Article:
AbstractBeginning in the late 1970s, the incidence of homelessness increased substantially--especially in American cities. Most analyses of the rise of homelessness emphasize social pathologies--mental illness, drug abuse, criminal behavior--in explaining the appearance of the "new homeless." This paper reviews Brendan O'Flaherty's monograph Making Room, which, in contrast, advances a purely economic theory of the rise of homelessness. According to this novel theory, the rise of homelessness can be attributed to the increased dispersion in the income distribution during the past 15 years. The paper reviews and criticizes the empirical evidence supporting O'Flaherty's theory and its policy implications.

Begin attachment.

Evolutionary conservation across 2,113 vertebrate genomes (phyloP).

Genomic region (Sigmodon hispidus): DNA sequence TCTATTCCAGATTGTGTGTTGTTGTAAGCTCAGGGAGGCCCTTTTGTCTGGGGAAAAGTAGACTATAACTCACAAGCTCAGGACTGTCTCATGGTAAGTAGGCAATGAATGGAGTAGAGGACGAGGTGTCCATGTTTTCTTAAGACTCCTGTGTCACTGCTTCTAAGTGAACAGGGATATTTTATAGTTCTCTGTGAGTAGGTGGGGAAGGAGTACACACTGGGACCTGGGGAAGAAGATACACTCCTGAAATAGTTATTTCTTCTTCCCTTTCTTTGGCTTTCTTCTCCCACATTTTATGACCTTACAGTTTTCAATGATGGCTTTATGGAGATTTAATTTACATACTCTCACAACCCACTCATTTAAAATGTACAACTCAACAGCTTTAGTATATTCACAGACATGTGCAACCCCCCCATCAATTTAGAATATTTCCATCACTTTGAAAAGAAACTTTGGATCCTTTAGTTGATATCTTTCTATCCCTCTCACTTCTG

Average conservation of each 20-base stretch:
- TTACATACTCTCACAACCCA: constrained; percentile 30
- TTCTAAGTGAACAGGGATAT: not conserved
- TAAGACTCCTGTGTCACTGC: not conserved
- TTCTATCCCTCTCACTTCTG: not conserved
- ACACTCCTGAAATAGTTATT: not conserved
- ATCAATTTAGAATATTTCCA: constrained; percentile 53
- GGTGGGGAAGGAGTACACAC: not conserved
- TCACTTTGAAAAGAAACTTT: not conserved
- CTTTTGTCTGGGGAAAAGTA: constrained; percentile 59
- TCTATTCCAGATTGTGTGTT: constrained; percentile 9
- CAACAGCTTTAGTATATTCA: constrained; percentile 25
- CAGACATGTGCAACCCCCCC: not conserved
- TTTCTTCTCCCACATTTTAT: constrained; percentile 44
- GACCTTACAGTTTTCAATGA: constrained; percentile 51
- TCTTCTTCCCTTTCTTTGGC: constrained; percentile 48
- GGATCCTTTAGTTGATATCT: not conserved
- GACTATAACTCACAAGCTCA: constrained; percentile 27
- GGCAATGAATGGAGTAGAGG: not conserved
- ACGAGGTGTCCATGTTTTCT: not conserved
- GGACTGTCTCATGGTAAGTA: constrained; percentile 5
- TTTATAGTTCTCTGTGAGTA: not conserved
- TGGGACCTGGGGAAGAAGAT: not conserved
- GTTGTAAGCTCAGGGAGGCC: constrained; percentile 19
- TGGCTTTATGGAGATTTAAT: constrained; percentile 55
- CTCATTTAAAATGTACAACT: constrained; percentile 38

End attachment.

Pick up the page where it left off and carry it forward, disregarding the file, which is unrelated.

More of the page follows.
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Bibliographic InfoArticle provided by American Economic Association in its journal Journal of Economic Literature.
Volume (Year): 34 (1996)
Issue (Month): 4 (December)
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